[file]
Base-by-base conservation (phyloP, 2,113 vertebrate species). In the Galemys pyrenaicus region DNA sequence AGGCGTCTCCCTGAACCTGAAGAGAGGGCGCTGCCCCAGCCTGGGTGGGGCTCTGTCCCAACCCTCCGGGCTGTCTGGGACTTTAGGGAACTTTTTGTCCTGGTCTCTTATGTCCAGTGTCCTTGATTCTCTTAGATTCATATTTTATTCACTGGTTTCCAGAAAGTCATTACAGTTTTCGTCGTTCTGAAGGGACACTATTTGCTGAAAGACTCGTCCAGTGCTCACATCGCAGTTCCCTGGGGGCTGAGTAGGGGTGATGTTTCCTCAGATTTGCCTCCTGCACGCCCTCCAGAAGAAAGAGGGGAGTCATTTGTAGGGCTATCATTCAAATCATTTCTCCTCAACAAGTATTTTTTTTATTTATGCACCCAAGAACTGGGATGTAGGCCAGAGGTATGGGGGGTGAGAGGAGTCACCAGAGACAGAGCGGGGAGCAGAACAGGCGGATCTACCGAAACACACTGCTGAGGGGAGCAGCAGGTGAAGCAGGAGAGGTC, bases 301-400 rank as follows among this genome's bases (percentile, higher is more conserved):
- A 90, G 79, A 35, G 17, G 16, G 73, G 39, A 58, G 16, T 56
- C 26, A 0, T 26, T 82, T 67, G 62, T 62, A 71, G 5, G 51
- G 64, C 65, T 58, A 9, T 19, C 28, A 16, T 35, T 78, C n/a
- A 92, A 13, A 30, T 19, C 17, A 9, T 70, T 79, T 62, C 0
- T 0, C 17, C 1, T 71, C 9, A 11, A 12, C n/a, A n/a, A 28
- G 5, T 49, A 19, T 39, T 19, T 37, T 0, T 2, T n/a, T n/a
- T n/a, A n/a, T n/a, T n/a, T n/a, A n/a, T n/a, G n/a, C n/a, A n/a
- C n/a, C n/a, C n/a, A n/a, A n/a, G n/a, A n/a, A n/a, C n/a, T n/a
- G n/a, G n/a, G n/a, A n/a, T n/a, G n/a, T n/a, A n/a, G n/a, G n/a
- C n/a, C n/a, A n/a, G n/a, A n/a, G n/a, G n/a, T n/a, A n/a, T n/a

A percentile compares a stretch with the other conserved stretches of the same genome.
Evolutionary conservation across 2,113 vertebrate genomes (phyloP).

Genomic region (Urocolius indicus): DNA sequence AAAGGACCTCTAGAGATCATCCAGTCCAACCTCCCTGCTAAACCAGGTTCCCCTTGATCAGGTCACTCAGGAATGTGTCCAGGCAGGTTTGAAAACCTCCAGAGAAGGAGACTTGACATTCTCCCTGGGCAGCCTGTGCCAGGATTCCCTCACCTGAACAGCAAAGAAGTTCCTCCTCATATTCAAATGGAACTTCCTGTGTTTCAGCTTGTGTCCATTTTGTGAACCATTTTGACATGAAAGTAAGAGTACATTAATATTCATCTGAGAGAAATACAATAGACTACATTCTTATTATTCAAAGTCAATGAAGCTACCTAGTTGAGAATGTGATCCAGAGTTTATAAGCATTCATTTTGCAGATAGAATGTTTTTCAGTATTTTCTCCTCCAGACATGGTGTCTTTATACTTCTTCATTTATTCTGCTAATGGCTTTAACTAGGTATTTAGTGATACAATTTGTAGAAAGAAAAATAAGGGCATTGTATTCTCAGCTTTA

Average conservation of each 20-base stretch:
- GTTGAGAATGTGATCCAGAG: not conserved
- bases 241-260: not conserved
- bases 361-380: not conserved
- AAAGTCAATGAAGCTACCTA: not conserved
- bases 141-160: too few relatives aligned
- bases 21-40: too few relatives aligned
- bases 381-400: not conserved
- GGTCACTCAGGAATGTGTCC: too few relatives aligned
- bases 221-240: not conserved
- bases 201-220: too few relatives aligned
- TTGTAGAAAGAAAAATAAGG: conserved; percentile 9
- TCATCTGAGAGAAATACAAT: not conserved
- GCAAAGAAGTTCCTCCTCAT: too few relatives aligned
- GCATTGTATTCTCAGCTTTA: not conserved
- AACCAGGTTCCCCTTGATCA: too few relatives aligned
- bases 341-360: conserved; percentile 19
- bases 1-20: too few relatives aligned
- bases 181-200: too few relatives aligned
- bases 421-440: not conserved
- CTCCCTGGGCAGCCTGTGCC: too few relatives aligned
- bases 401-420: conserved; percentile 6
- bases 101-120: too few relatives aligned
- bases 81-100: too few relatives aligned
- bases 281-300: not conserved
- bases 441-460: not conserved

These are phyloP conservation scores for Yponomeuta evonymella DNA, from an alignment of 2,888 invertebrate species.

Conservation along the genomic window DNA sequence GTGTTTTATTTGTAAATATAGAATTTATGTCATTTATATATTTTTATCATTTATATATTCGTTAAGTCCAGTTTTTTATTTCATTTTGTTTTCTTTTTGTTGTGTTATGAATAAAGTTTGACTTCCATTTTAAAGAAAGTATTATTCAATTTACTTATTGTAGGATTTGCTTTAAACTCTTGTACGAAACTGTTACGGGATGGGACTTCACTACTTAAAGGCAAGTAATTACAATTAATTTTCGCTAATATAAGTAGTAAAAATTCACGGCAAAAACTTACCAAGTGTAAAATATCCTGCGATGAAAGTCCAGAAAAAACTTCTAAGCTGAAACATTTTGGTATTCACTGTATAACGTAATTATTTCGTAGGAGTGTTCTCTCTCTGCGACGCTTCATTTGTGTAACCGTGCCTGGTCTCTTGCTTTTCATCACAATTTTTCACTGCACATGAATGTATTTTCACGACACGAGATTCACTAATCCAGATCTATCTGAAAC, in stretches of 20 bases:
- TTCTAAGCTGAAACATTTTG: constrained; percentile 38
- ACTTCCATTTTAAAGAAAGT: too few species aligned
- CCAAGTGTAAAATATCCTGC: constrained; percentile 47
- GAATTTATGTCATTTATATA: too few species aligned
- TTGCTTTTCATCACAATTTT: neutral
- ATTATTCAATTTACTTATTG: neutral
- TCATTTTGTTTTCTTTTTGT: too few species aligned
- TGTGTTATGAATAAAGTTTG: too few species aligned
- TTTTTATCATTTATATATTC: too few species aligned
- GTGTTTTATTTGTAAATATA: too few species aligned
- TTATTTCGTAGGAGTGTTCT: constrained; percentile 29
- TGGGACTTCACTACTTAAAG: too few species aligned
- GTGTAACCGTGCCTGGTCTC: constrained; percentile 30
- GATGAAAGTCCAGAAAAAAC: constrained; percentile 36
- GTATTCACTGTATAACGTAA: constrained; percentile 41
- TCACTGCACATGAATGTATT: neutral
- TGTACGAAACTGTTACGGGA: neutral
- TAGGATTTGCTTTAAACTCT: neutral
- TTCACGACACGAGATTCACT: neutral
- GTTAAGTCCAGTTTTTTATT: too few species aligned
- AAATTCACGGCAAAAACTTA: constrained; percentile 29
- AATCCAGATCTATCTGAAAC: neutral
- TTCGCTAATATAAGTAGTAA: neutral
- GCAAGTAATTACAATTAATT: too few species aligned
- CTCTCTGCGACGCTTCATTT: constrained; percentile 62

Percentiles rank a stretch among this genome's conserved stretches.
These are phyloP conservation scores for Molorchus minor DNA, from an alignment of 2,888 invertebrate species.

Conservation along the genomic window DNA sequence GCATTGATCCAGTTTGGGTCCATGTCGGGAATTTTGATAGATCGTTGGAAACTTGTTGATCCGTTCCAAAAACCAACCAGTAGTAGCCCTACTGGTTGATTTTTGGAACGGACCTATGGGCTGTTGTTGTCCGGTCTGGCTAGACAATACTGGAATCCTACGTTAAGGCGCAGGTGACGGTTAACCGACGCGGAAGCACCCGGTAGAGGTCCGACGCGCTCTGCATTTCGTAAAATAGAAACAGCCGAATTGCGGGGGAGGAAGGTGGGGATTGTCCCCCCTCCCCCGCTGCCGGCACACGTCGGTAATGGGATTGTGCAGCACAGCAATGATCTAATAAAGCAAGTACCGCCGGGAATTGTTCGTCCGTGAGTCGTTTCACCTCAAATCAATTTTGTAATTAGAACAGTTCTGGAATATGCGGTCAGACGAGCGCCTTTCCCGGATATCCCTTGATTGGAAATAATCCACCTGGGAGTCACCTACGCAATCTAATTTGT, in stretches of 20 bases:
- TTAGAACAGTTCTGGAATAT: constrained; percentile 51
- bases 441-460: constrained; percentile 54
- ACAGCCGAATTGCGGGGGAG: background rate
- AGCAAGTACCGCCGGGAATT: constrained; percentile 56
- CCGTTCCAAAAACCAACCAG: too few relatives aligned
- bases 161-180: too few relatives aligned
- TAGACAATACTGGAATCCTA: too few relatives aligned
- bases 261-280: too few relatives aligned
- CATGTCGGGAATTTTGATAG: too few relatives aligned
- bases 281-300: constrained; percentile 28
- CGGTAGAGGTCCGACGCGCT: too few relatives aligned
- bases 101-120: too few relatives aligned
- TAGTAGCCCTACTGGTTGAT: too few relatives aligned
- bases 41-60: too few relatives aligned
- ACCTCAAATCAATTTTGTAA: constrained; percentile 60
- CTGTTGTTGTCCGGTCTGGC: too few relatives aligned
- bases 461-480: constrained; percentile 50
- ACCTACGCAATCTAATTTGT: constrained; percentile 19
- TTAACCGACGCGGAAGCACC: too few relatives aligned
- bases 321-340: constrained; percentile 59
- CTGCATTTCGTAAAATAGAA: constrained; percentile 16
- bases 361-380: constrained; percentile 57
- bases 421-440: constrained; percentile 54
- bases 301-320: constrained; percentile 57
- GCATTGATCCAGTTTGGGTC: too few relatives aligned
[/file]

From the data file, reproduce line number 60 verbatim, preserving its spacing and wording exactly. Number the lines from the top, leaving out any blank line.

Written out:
- TAGGATTTGCTTTAAACTCT: neutral